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With no crowds and few goals, what is the point?

But it is hard to escape the feeling that this season is so beside the point. The AFL’s total evacuation of Victoria this week only sharpens it. The bi-product is a boost for the game in the northern states, but it’s momentary, an accident.

Without crowds, or with token crowds, it doesn’t strictly matter where the games are played. Most people watch footy on TV anyway, and on TV, it could be anywhere, and now is everywhere and nowhere. A ground is a ground, is two sets of goalposts and a boundary line – and Bruce.

But the sudden absence of footy in Melbourne, sensed rather than seen, does add to the general feeling of rootlessness.

Most of the peripheral elements that give the footy season its texture – training sessions, lunches, water cooler conversations – had disappeared anyway. Now there’s nothing. Footy becomes just one more thing we do from home.

And what of the footy? It’s T20 in 2020. The games are short, the scoring low, the style frantic. Defences prevail. Six-six-six is so last year. It is easier to hold on to a two-goal break for 16 minutes than 20, so hold on they do.

It can’t be helped, but it must be said. It is unlikely to change. The injury rate is high. Squad players, not able to play any other meaningful footy while waiting, come in cold.

Now there’s talk cramming in games while we can. It’s to run a sport while outrunning a pandemic. Again, this is as it must be, but it will do nothing for quality.

No-one in the industry is complaining, because that would be so obviously selfish. The players say they are lucky to be playing, and they are. Jack Riewoldt says he is doing the right thing by his club, but in the same breath wonders if he is doing the right thing by his family.

Players are in hubs, fans are in limbo, footy is in quarantine. Everyone is taking it one week at a time, because that’s pretty much all there is. Footballers are slaves to and products of routine, but now there is none. And there’s no narrative, at least not yet. The only narrative is the absence of narrative. That’s too post-modern for most.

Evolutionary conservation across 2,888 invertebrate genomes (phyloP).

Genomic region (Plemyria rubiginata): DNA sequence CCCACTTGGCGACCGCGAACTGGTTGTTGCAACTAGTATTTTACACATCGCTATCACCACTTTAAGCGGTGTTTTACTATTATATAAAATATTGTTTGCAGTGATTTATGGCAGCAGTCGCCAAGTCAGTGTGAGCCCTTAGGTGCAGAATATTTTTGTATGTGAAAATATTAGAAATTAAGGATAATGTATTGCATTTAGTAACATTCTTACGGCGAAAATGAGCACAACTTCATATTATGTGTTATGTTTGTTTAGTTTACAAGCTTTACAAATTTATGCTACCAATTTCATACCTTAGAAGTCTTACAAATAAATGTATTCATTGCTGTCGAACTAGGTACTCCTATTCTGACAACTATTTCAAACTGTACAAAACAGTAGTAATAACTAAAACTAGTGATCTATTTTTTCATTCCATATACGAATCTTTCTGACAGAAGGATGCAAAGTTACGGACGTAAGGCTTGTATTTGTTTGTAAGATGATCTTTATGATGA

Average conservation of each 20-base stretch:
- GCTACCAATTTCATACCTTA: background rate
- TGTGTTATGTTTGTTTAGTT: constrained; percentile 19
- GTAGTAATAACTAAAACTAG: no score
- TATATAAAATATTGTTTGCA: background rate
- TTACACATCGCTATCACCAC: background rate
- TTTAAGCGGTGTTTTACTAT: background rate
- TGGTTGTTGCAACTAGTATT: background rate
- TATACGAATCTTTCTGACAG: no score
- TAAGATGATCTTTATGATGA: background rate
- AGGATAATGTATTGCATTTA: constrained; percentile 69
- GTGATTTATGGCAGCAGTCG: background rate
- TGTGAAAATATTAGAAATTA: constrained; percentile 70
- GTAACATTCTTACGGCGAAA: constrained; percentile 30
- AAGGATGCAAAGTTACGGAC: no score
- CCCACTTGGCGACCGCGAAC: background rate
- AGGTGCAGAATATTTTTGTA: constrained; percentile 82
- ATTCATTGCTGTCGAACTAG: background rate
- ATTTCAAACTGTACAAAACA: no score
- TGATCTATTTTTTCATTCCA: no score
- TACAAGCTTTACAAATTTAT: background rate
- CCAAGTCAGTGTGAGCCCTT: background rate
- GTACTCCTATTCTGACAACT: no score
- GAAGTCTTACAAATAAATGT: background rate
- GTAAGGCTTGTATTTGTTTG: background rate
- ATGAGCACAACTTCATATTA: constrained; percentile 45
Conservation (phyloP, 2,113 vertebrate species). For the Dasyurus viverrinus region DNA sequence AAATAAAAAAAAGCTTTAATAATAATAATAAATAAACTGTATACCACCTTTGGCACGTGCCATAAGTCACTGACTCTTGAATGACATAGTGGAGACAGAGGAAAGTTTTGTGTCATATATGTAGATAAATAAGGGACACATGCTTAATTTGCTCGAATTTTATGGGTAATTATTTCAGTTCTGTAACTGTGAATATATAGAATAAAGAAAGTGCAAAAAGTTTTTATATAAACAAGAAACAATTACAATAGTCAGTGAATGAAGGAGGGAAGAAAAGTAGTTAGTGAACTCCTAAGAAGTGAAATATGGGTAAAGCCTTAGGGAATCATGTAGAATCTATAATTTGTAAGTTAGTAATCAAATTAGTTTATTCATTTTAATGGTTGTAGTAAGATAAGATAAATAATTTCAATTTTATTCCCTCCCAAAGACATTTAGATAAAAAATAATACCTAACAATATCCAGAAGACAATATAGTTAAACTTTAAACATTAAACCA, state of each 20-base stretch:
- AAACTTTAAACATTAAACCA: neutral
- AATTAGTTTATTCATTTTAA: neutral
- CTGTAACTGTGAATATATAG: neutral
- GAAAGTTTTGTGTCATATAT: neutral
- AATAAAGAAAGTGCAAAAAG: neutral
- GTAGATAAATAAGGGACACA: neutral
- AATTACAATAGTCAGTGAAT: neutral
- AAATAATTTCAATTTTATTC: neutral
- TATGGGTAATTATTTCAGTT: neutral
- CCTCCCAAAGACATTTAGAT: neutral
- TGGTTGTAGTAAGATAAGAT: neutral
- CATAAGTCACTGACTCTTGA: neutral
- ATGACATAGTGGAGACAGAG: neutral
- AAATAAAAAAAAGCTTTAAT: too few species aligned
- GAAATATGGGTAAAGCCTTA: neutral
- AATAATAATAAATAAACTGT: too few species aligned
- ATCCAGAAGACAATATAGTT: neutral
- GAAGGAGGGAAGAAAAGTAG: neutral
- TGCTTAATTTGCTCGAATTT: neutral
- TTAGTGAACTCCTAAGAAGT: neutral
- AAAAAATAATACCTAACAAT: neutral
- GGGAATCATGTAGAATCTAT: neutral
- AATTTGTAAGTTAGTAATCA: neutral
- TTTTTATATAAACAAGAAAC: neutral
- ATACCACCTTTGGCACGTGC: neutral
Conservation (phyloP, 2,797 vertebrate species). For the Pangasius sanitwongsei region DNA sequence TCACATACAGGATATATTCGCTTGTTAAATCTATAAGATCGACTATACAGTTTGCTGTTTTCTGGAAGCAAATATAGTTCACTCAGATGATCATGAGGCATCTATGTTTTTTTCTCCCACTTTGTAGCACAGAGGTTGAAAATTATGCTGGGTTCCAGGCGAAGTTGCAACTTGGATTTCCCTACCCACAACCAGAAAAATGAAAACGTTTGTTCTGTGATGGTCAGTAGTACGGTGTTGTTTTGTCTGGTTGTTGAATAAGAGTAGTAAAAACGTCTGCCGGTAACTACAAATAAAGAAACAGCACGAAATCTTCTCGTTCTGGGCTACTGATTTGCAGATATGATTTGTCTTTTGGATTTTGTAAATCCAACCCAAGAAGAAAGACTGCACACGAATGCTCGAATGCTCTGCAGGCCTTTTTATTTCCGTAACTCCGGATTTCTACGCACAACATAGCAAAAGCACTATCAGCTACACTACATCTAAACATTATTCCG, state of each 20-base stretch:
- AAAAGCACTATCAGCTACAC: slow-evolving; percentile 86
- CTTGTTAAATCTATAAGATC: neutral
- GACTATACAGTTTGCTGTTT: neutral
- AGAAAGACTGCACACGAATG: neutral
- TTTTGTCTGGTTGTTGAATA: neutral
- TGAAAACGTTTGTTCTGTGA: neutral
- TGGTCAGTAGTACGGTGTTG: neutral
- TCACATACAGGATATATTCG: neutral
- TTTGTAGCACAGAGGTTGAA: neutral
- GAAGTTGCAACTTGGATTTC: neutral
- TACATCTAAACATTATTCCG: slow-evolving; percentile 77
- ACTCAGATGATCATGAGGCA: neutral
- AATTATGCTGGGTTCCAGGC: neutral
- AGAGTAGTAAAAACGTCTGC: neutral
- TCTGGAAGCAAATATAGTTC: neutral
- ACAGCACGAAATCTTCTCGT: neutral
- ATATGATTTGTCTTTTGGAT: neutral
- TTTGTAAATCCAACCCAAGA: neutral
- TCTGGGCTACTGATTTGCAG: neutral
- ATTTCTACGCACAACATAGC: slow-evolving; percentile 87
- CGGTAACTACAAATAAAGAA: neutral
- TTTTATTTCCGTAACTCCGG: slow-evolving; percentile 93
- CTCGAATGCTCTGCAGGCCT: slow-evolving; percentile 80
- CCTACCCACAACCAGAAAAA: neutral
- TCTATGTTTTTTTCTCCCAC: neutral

Empty stadiums make for a hollow experience. Perversely, this has less effect on fans than players, who don’t get the sound effects. Tom Hawkins sounded almost wistful on Thursday night when he said how good it was to hear the voices of the few hundred who were allowed into the SCG. Vacancy has taken something away from the spectacle, and it’s impossible not to think that it’s taken something away from the game.

TV footy ratings remain strong, but let’s face it: what else are you going to do just now?

We don’t know how it will all end, which is normal. We don’t know when and where it will all end, which is not. In this state, we’re locked down again nearly until September, and there’ll still be half a season to play. By then, the footy year will feel really out of whack. It would take only a small hiccup from the pandemic to throw it off course altogether. We in Victoria know that better than anyone.

When footy was shut down, a surprising number of people said they weren’t missing it as much as they thought. When its return was imminent, suddenly they did miss it. But perhaps they were missing what it was, not what it is now.

There will be a premier, eventually. It won’t necessarily be the best-equipped team, but the one that adapts best to this footballing nether-world. Like water, Heath Shaw said this week, finding the shortest course. Some things don’t change. Shaw is one, blessedly.

So when wondering about whether it is worth it to ad lib our way through this syncopated season, the cliche of the age rings true: it is what it is. My confidantes who scratch their head about the whole project have a valid point of view, but they had good careers and are living rewarding other lives and so can take or leave.

For the rest of us, given a choice between this footy and no footy, we’ll take this footy every time.

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